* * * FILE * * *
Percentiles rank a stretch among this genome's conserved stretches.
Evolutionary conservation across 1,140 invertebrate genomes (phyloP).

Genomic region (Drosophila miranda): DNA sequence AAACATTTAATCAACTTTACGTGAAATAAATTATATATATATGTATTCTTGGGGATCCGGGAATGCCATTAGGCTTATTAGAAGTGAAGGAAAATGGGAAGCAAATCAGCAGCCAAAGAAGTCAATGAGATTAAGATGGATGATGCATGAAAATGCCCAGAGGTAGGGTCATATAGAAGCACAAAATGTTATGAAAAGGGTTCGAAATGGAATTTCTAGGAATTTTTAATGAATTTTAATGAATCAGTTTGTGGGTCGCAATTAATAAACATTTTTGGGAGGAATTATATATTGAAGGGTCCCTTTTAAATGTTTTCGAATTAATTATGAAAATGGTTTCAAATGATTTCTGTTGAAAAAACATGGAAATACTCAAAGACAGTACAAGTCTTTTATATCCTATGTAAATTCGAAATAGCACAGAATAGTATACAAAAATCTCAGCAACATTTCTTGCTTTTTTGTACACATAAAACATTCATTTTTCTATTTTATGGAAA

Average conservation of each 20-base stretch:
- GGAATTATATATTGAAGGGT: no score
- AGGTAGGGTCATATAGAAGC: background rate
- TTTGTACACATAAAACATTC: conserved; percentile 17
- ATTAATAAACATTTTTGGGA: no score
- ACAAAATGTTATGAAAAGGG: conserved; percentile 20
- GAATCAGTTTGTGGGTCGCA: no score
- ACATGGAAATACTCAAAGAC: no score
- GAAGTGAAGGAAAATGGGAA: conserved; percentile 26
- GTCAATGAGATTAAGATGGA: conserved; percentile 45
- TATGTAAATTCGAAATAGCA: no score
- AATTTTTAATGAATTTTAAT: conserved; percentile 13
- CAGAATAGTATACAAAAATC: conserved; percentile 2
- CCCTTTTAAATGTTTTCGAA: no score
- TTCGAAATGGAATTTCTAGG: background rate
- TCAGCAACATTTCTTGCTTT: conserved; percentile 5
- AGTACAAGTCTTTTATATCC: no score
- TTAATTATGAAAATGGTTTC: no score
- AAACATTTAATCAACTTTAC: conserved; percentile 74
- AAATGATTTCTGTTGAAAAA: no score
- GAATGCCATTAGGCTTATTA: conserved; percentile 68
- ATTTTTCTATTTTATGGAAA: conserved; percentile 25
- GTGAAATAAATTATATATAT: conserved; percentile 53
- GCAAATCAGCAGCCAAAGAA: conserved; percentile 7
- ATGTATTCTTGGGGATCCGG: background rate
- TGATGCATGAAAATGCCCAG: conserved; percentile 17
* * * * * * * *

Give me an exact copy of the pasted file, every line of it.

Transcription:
Percentiles rank a stretch among this genome's conserved stretches.
Evolutionary conservation across 1,140 invertebrate genomes (phyloP).

Genomic region (Drosophila miranda): DNA sequence AAACATTTAATCAACTTTACGTGAAATAAATTATATATATATGTATTCTTGGGGATCCGGGAATGCCATTAGGCTTATTAGAAGTGAAGGAAAATGGGAAGCAAATCAGCAGCCAAAGAAGTCAATGAGATTAAGATGGATGATGCATGAAAATGCCCAGAGGTAGGGTCATATAGAAGCACAAAATGTTATGAAAAGGGTTCGAAATGGAATTTCTAGGAATTTTTAATGAATTTTAATGAATCAGTTTGTGGGTCGCAATTAATAAACATTTTTGGGAGGAATTATATATTGAAGGGTCCCTTTTAAATGTTTTCGAATTAATTATGAAAATGGTTTCAAATGATTTCTGTTGAAAAAACATGGAAATACTCAAAGACAGTACAAGTCTTTTATATCCTATGTAAATTCGAAATAGCACAGAATAGTATACAAAAATCTCAGCAACATTTCTTGCTTTTTTGTACACATAAAACATTCATTTTTCTATTTTATGGAAA

Average conservation of each 20-base stretch:
- GGAATTATATATTGAAGGGT: no score
- AGGTAGGGTCATATAGAAGC: background rate
- TTTGTACACATAAAACATTC: conserved; percentile 17
- ATTAATAAACATTTTTGGGA: no score
- ACAAAATGTTATGAAAAGGG: conserved; percentile 20
- GAATCAGTTTGTGGGTCGCA: no score
- ACATGGAAATACTCAAAGAC: no score
- GAAGTGAAGGAAAATGGGAA: conserved; percentile 26
- GTCAATGAGATTAAGATGGA: conserved; percentile 45
- TATGTAAATTCGAAATAGCA: no score
- AATTTTTAATGAATTTTAAT: conserved; percentile 13
- CAGAATAGTATACAAAAATC: conserved; percentile 2
- CCCTTTTAAATGTTTTCGAA: no score
- TTCGAAATGGAATTTCTAGG: background rate
- TCAGCAACATTTCTTGCTTT: conserved; percentile 5
- AGTACAAGTCTTTTATATCC: no score
- TTAATTATGAAAATGGTTTC: no score
- AAACATTTAATCAACTTTAC: conserved; percentile 74
- AAATGATTTCTGTTGAAAAA: no score
- GAATGCCATTAGGCTTATTA: conserved; percentile 68
- ATTTTTCTATTTTATGGAAA: conserved; percentile 25
- GTGAAATAAATTATATATAT: conserved; percentile 53
- GCAAATCAGCAGCCAAAGAA: conserved; percentile 7
- ATGTATTCTTGGGGATCCGG: background rate
- TGATGCATGAAAATGCCCAG: conserved; percentile 17